Emma Watson and Margaret Atwood Had a Truly Iconic Convo About The Handmaid’s Tale

News. Posted 9 months ago

Catalogue Staff

When your heroes meet. Image Source.

Emma Watson and Margaret Atwood caught up to chat about feminist literature, politics, television and the patriarchy this week. We can’t even! Can you even? This iconic conversation took place for Entertainment Weekly‘s July issue and mostly centred on Atwood’s dystopian novel The Handmaid’s Tale. It turns out that Watson, just like you, is a massive Margaret Atwood fangirl.

The actress, book enthusiast and UN Ambassador for Women wrote about the enduring relevance of The Handmaid’s Tale in the May/June edition of her book club, Our Shared Shelf, saying:

“It is a book that has never stopped fascinating readers because it articulates so vividly what it feels like for a woman to lose power over her own body.”

Watson asks Atwood about this timeless quality in their conversation, and the author says that the reason it resonates is because it’s based on real events. *Full body shudder.* “There were a couple of rules I had for writing it, and one of them was that I would put nothing into it that had not been done at some time or in some place. All of the details have precedents in real life,” Atwood explains.

Those of you who’ve been watching the Hulu adaptation of The Handmaid’s Tale, and following American politics, will be familiar with the fact that the dystopian story often feels disturbingly real. You’ll also be delighted to learn that the series is Atwood’s favourite retelling of her book. Here are just a few other highlights from the pair’s wonderfully woke conversation.

On Trump’s America:

Watson: So having written this book when you did and having realised that this might happen one day, did the election results and the new health bill in the US hit you hard? Was it a very depressing moment for you?

Atwood: I’m not easily depressed by these sorts of things. It’s happened before. If you were born in the ’90s, you were born into a world where quite a few rights for various groups had been established, at least in the West, and you thought that was normal. But if you’re older than that and you were born into a world in which this was not the case, you saw the fights that went into those rights being established, and you also saw how quickly—in the case, for instance, of Hitler—that you could take a democratically minded fairly open society and turn it on its head. So, it has happened before, but it’s also un-happened before, if you see what I mean. History is not a straight line. Also, America is not Germany; America is very diverse; it has a number of different states in it. I don’t think America is rolling over in acquiesce to all of this, as you’ve probably seen from reading the news. You’ve probably seen that women dressed as Handmaids have been turning up in state legislatures and just sitting there. You can’t kick them out because they’re not making a disturbance, but everybody knows what they mean.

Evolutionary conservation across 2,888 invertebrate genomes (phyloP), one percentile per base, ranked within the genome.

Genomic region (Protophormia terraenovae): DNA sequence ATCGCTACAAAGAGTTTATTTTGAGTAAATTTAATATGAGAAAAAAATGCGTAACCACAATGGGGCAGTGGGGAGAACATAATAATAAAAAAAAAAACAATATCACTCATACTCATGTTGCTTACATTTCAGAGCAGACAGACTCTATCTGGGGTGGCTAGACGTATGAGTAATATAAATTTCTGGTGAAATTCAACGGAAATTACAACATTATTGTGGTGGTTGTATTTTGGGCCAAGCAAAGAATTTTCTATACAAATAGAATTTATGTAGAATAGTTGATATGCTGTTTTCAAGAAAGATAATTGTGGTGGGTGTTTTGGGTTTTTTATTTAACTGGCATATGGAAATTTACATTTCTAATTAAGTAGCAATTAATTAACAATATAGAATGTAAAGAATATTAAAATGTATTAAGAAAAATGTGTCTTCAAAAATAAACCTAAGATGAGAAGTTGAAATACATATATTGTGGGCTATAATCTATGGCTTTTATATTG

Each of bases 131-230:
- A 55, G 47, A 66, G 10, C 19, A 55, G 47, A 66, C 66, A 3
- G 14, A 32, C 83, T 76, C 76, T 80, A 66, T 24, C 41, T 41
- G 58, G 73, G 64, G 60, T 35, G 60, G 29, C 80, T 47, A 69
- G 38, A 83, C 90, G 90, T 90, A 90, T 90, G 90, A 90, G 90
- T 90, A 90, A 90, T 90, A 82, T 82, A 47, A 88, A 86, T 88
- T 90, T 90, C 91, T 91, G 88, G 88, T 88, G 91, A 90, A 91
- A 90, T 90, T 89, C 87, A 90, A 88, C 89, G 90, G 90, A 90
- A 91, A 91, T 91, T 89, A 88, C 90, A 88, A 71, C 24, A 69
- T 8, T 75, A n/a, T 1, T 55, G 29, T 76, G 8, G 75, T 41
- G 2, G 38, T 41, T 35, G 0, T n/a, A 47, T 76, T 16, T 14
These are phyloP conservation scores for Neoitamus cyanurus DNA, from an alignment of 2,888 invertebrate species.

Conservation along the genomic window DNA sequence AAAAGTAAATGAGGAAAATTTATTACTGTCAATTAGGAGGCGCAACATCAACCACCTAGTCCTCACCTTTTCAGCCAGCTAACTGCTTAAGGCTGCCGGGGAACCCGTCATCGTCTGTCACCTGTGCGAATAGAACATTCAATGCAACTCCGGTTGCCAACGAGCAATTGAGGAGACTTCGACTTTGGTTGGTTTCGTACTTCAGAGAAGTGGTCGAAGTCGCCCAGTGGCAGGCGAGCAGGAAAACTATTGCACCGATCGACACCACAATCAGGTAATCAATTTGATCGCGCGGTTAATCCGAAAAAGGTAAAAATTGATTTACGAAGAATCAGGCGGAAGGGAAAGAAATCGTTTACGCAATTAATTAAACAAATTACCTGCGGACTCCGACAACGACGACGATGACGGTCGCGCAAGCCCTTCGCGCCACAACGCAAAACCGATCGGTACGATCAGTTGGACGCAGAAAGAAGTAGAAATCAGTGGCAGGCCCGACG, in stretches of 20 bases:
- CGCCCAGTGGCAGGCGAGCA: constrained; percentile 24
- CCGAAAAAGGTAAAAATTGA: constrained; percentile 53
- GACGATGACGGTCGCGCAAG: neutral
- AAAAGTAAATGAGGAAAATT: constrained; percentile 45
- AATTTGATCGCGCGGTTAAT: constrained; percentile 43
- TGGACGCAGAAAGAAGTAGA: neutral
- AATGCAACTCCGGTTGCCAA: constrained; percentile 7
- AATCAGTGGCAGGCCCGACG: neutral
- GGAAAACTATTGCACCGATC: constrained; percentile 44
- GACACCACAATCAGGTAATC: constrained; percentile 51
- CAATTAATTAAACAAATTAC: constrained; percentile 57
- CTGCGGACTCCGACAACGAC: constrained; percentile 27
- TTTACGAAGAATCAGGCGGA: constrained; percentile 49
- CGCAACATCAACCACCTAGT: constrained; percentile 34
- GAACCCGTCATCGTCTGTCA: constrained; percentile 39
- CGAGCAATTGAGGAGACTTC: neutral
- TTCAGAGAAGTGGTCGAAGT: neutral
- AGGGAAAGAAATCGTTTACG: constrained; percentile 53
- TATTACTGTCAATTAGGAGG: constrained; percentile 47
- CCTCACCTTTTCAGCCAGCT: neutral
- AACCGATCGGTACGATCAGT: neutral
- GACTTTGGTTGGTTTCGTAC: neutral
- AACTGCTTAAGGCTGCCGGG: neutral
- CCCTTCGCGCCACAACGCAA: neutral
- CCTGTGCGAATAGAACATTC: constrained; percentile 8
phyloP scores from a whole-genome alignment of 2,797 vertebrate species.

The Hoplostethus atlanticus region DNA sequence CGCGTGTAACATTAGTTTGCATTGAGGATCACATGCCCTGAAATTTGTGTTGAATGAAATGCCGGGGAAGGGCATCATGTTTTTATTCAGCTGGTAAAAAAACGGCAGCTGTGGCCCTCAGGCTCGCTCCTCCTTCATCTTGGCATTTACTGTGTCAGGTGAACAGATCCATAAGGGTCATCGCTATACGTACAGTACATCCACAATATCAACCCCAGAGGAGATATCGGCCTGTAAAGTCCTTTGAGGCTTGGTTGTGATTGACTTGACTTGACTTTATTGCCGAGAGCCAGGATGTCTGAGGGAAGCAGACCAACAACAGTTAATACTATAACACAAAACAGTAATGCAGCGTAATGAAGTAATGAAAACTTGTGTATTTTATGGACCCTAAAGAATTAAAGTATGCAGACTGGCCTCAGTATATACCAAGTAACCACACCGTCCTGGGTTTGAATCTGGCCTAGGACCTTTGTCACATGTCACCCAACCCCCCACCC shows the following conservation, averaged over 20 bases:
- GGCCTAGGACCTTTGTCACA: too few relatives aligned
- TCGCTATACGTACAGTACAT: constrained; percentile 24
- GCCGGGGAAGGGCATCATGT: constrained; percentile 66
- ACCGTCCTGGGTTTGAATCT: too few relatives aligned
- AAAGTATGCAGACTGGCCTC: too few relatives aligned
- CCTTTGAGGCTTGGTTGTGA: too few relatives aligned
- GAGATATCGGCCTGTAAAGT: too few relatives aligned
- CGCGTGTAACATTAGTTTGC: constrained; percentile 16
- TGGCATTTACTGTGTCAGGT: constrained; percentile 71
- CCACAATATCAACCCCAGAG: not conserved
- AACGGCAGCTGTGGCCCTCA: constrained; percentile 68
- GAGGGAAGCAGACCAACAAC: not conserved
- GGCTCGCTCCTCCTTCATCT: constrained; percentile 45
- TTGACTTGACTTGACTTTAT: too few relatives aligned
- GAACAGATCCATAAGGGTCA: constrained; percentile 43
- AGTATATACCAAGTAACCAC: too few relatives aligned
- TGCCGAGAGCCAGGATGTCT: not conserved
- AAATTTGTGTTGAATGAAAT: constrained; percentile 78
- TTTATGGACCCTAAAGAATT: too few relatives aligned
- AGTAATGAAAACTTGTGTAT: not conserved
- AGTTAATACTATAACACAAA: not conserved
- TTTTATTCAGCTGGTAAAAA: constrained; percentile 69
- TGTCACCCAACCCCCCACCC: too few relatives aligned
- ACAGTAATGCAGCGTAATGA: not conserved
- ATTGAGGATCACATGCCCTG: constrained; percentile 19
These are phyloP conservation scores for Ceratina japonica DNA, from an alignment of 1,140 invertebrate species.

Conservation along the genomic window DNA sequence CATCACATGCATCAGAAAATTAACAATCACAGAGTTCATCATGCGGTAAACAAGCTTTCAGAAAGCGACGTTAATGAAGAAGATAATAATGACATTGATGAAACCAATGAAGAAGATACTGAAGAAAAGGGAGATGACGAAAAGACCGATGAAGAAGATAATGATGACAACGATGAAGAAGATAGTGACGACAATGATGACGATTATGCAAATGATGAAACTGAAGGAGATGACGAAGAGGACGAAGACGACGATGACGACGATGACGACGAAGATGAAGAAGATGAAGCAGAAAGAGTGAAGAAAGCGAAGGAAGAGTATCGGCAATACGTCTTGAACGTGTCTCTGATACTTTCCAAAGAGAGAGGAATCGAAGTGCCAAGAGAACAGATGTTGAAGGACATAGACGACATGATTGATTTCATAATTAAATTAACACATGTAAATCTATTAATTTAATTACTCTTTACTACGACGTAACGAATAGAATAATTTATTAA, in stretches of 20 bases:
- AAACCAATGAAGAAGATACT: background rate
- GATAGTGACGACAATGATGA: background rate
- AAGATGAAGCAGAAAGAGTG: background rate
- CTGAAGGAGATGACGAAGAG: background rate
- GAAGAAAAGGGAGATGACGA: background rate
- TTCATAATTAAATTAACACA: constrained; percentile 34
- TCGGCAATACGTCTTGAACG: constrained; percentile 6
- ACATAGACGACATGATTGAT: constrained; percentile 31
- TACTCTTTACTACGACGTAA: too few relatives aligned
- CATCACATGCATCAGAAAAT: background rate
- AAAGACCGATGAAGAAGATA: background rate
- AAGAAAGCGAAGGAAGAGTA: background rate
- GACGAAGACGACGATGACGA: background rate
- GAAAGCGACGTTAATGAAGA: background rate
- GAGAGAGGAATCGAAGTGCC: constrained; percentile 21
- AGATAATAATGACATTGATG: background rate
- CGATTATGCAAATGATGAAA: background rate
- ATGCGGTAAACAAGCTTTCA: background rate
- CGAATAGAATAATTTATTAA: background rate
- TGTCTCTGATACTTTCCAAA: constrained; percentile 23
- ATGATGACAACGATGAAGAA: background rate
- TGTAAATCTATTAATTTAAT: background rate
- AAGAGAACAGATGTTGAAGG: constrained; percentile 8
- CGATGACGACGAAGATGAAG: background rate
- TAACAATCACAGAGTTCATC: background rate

On living in the patriarchy:

Watson: Just coming back to a question, based on something you said in your earlier answer: We live in a patriarchy, we live in a particular power structure. Do you think it’s possible for all women to be harmonious with each other? I’m interested in whether it’s harder because of the shape of the power structure and our place within it.

Atwood: Of course; there are hard things. But we’re human beings! It’s possible for men to be harmonious with one another even though they’re often very competitive. But women too are human beings, that’s my foundational belief — so they’re not exempt from the emotions that human beings have. Love, hate, jealousy, competitiveness, cooperation, loyalty, betrayal — the whole package.

And we don’t live in just “a” patriarchy, we live in a number of different kinds of patriarchies. You can pinpoint the moment in which women started to be treated markedly worse than men (advent of wheat and agriculture).

On the evolution of feminism:

Watson: Are you bored of the “Are you a feminist” question? You must have been asked that a lot whilst talking about the new TV show.

Atwood: I’m not bored with it, but we have to realise it’s become one of those general terms that can mean a whole bunch of different things, so I usually say, “Tell me what you mean by that word and then we can talk.” If people can’t tell me what they mean, then they don’t really have an idea in their heads of what they’re talking about. So do we mean equal legal rights? Do we mean women are better than men? Do we mean all men should be pushed off a cliff? What do we mean? Because that word has meant all of those different things.

On the enduring relevance of The Handmaid’s Tale:

Watson: It’s amazing how The Handmaid’s Tale has been read and discussed since its publication. It’s never faded from view. What is it about it, do you think, that makes it so endlessly interesting to new generations of readers, beyond the fact that it speaks to a specific political moment?

Atwood: There were a couple of rules I had for writing it, and one of them was that I would put nothing into it that had not been done at some time or in some place. All of the details have precedents in real life. Some of them are mentioned in the afterword, set at a historical conference that takes place several hundred years after the end of Gilead. The television series is following the same rule — they’ve added in some stuff, such as female genital mutilation, but they’re keeping to the rule that nothing goes in that doesn’t have a precedent in reality. So that’s one reason: People know that I wasn’t just making up horrors to be entertaining.

Read the inspirational interview in full here.

Margaret Atwood is the gift that keeps on giving:

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